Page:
Brett Favre, Part 3? Bring It On!!!

Stacy BrodieContributor IMay 6, 2009

EAST RUTHERFORD, NJ - DECEMBER 28:  Brett Favre #4 of The New York Jets looks to pass against The Miami Dolphins during their game on December 28, 2008 at Giants Stadium in East Rutherford, New Jersey.  (Photo by Al Bello/Getty Images)

Will he or won't he? Should he or shouldn't he?

As the now annual “Favre Watch” begins, I feel compelled to add my two cents worth—you know—as an average (Ok, maybe above average) football fan on the street.

There appears to be a few opinions on this out there, and here is where I stand on each of them:

Enough is enough! Stay retired already!!

I could not disagree more. Why should he stay retired? I have yet to hear any truly sound reasoning to support this line of thought. As long as any athlete can perform at an acceptable level, who gets to say besides the athlete when it’s time to go? And yes, while the New York thing didn’t work out as planned (see below), as I recall, there were some successes and magical moments there as well.

I keep hearing that “people are tired” of the Brett Favre saga. Exactly who are these people? And why should their opinion be any more important than the athlete who has had a hall of fame career when it comes time to deciding when to go. Or rather, in Brett’s case, when to stay gone.

He will tarnish his legacy.

Says who? This is one of the silliest things I have ever heard. Really. As if returning to play again will somehow magically erase all of the career highlights, the records and accomplishments, the multitude of awards and his Super Bowl victory. Exactly where are these things going to go if Brett decides to come back again? Still waiting for the answer to that one…

He didn’t finish the season well in New York.

With Brett, the Jets started the season 8-3, including two huge victories over the Pats and the Titans. If my memory serves me well, the Favre bandwagon at that time was dragging the ground, heavy under the weight of all the sportswriters, fans and commentators who couldn’t praise his leadership and risk taking abilities enough, even though the interceptions were almost as frequent as the touchdowns (as they have been throughout his entire career).

True—with an injured shoulder, he didn’t finish as well as he started. Could he have just sat out the end of the season due to the injury? Maybe. Was that his style during his entire illustrious career? No. You see, there’s the thing. Playing it out hurt, while it didn’t help his team or his numbers, is who Brett is. He would not have enjoyed the career that he did (nor us along with him) if he had played any other way.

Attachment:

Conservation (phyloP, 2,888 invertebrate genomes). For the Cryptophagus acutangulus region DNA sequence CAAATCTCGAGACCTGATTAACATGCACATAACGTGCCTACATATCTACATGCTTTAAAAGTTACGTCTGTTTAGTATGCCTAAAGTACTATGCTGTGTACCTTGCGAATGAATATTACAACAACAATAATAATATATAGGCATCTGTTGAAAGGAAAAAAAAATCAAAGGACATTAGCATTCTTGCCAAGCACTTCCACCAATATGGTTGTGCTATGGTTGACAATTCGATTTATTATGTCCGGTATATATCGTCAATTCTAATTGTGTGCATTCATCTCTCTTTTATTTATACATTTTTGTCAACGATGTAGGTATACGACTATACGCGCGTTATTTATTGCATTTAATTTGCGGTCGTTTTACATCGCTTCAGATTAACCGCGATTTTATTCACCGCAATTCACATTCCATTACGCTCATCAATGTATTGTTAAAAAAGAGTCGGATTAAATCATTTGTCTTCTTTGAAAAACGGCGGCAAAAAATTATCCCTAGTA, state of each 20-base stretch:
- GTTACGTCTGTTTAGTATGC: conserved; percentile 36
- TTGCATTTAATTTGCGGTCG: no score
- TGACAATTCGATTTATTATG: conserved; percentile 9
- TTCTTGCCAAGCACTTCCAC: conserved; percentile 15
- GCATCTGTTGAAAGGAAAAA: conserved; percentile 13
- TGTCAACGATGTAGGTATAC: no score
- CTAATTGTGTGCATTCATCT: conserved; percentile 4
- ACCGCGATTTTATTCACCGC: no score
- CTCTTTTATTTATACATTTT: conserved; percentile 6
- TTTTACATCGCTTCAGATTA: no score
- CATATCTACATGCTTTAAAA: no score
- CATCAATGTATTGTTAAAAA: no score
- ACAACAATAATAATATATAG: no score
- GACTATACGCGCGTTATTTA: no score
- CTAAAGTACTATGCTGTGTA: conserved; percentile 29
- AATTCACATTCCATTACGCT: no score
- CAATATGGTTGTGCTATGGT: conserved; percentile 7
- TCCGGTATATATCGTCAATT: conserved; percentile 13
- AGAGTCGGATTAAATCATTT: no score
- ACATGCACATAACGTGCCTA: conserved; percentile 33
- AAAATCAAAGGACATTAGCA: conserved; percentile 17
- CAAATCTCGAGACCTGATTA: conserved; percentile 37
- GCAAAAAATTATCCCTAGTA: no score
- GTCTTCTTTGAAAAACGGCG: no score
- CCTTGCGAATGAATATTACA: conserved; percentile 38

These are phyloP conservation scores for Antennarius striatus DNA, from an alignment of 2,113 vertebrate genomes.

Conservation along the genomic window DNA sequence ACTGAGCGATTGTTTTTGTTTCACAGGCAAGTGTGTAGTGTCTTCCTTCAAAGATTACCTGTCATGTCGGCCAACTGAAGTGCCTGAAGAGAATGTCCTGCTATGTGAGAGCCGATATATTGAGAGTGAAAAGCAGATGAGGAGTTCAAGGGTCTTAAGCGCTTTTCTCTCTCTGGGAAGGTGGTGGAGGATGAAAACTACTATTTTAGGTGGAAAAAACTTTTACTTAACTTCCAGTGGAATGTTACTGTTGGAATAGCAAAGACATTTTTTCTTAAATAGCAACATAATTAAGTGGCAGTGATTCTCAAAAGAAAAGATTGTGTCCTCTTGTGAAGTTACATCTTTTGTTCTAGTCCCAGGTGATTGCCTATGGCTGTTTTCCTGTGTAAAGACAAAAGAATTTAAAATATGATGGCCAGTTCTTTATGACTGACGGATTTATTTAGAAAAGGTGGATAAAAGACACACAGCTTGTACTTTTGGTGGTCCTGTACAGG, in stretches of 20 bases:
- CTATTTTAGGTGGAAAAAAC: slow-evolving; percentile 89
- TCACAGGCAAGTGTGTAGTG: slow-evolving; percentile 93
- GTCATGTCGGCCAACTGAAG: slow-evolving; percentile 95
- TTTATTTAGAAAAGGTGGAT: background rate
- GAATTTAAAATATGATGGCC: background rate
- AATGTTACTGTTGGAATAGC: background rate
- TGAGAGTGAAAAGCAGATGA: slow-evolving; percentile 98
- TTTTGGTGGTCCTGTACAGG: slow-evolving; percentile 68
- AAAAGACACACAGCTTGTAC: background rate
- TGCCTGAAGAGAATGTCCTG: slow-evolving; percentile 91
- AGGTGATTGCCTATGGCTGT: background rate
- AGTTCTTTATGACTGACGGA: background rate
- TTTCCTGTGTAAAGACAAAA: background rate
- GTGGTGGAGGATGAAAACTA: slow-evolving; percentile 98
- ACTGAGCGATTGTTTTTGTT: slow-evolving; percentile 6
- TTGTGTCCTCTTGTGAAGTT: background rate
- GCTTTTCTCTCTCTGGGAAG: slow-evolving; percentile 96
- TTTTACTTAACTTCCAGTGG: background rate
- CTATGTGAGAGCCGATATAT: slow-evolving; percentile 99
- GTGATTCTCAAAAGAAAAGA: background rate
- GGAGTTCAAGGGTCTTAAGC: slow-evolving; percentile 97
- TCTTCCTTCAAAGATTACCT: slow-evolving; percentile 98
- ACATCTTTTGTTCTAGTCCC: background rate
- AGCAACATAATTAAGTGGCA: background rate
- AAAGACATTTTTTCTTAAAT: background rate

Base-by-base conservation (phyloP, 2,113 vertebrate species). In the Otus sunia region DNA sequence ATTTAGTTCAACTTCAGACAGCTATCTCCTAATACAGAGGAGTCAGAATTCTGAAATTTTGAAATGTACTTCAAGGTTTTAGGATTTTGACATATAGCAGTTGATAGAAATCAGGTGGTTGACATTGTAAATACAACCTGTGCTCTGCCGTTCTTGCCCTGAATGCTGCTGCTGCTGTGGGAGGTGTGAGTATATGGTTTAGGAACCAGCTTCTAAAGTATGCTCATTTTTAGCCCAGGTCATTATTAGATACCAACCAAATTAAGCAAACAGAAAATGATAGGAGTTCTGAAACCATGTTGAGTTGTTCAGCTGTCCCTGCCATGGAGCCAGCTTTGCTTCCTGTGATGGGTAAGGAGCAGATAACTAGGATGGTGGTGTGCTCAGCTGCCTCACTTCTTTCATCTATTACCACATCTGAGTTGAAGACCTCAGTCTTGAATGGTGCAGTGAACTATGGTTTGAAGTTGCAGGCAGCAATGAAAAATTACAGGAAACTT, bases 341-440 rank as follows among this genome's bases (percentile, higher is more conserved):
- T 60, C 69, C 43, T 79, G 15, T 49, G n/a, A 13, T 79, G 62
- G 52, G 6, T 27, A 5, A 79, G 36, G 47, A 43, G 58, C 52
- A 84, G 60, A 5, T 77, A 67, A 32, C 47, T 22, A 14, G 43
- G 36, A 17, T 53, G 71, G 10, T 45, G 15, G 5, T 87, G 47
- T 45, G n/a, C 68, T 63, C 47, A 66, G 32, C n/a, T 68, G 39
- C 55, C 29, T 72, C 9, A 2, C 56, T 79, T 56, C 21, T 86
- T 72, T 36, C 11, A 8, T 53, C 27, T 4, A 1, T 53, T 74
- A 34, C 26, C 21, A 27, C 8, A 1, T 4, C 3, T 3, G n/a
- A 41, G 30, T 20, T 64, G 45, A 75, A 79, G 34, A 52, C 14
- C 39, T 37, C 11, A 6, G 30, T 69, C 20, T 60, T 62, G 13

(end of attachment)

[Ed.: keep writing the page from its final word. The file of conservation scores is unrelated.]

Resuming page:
And besides, it’s not as if the Jets were the only team to perform a late season swoon out of the playoffs. I haven’t heard anyone calling for the heads of those other QB’s who faded down the stretch. Tony Romo anyone?


He’s too old…he should just give it up…time to move on, etc.

Just how old is too old? Part of the reason some people may think that he is too old is that in today's age of athletes “going out on top” and retiring younger, most people think it’s crazy to want to compete past the age of 35 anymore.In fact, with few exceptions, most of the greatest players of all time had to be dragged away from the games that they loved and excelled in. Michael Jordan unretired twice, and picked up a couple more championships along the way.

If not for concussions, I firmly believe that Steve Young and Troy Aikman would have competed late into their 30s if not beyond. Vinnie Testaverde is a great example of a QB who played into his 40s and contributed some quality time to his teams.

I know that it’s not realistic to expect a late 30 something to early 40 something athlete to compete at the same level that they did in their 20s and early 30s. For most, that is physically just not possible. But they can still contribute.

In my opinion, the league needs more Brett Favre type guys around. While they may not have the same zip that they did in their heyday, they still have valuable contributions to make to the game, and to their team. And I believe that about Brett Favre. With a team like Minnesota, who many believe to be a hair away from being Super Bowl contenders, a player like Brett Favre can be the difference…warts and all.

It may be hard to even contemplate, but one day we’ll be having this same conversation about Tom Brady, Peyton Manning, Ben Roethlisberger, and perhaps a few others. Barring injury, it is my sincerest hope that all of these guys play well into their 30s, even into their 40s. Athletes play for the love of the game, and the thrill of the competition.

Some may have a hard time letting go. But you know what? For some of us fans, who have had the privilege of watching these greats play at the height of their careers and seeing the end just over the horizon, it’s equally as hard for us to let go, too.

So, to another Favre comeback? I say, “Bring it on!!!”

I’ve got my popcorn ready.